Sir John made it clear that he did not see it as his job to recommend a particular sum of money to be paid in compensation. Rather, he saw it as his task to recommend how losses attributable to maladministration should be calculated and to design a scheme to enable payments to be made on that basis. His intention was that the scheme would cover all with-profits annuitants. He did not say whether he was likely to recommend cash payments or payments in the form of alternative financial products.
Liam Byrne said that the government could not give a blank cheque and would, after receiving Sir John Chadwick’s report, set a maximum sum of money as the pot from which compensation payments should be made in accordance with whatever formula derived from the final Chadwick report. When pressed about how long a period of time would elapse between the government announced see its response to the final Chadwick report and payments actually starting to be made, he said that that would depend to some extent upon the nature of the compensation which Sir John recommended. If compensation would be paid in cash, it should be a fairly quick and straightforward task to identify an agency like the Department for work and pensions to make those payments. However, if compensation were to be paid in the form of alternative financial products then it might take somewhat longer to identify a delivery partner and establish the systems for compensation to be paid.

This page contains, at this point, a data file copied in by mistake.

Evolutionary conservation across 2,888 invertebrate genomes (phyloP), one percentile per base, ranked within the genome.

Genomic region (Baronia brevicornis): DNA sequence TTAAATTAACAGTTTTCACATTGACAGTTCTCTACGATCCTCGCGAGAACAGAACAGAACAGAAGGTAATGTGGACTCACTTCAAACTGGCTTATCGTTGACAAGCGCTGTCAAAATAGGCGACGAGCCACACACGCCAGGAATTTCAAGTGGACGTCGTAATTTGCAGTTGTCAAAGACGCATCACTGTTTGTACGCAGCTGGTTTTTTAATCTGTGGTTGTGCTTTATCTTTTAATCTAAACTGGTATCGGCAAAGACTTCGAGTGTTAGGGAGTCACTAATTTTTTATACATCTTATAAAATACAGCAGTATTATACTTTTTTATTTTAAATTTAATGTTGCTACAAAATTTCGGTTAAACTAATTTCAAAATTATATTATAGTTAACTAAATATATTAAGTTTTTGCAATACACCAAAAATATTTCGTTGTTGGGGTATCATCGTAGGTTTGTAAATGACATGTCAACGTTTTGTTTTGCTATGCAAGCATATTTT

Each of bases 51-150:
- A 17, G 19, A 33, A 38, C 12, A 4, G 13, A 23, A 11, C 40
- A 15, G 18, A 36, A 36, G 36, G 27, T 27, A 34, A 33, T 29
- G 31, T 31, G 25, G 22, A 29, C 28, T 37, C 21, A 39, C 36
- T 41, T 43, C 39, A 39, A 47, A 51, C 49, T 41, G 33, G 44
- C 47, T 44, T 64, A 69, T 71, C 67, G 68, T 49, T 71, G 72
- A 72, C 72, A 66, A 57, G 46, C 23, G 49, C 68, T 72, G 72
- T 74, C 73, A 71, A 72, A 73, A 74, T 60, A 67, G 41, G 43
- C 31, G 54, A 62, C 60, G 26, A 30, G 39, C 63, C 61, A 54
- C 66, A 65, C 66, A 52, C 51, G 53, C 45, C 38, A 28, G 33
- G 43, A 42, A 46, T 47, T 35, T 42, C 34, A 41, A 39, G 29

Mr Byrne said that he had rejected the idea of making interim payments. In his view, the problem was that interim payments would inevitably reduce the amount of money available at the end of the process for all the other policyholders. More encouragingly, he also said that he thought that to means test payments would be both wrong and impracticable. This decision in particular was very much welcomed by the MPs present and I think will be welcomed by Equitable policyholders.
Both Sir John Chadwick and the Minister thought that it was probable that the final compensation scheme would include payments to the estates of policyholders who had died.
Like other MPs who represent a fair number of Equitable Life policyholders, I shall continue to lobby ministers (of whichever party forms the government) to get a decent compensation system put in place as soon as possible. Equitable Life policyholders, many of them now very elderly and frail, have already waited for far too long.
On 1st December David led a House of Commons adjournment debate about the effective of recent job losses at Lloyds Group in Aylesbury Vale. The Minister attending the debate was Ian Lucas MP who is The Parliamentary Under-Secretary of State for Business, Innovation and Skills.
The Minister has assured David that he will write to him addressing the proposals to help encourage local economic growth that were raised by David at the debate. This will of course be posted on the website once it has been received.